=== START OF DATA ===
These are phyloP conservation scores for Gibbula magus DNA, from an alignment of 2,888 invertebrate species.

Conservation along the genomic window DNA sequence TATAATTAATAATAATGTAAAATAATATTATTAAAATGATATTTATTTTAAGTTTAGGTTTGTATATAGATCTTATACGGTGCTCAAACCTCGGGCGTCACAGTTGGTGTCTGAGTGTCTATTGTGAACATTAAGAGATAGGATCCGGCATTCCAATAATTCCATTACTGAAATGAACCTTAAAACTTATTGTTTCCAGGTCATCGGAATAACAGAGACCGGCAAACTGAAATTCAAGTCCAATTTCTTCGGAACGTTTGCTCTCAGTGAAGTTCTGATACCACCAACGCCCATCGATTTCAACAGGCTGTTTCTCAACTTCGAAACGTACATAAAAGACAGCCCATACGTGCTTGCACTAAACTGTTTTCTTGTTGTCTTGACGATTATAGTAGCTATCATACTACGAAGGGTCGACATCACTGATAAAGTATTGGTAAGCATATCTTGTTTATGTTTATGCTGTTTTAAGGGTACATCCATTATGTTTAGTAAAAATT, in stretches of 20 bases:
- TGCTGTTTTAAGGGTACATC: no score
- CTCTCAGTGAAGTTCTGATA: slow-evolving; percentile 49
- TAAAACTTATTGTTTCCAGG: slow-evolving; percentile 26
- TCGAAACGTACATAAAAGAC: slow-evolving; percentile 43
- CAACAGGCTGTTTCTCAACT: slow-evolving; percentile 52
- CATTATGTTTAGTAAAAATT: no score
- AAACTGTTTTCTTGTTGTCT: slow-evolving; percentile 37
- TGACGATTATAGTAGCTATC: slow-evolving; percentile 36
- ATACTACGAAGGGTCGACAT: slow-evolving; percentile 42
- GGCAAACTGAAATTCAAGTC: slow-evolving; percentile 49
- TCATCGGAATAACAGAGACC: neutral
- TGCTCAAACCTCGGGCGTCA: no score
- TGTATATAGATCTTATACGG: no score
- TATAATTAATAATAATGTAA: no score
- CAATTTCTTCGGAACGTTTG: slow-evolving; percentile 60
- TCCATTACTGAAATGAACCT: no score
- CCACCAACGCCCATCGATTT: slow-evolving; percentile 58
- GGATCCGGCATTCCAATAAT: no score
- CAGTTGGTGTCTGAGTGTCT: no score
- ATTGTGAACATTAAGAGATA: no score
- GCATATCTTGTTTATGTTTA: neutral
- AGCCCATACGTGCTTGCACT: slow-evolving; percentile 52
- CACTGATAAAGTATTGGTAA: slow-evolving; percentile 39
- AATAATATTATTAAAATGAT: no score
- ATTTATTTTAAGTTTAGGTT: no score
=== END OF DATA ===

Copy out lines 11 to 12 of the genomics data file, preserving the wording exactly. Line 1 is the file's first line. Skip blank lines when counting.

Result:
- ATACTACGAAGGGTCGACAT: slow-evolving; percentile 42
- GGCAAACTGAAATTCAAGTC: slow-evolving; percentile 49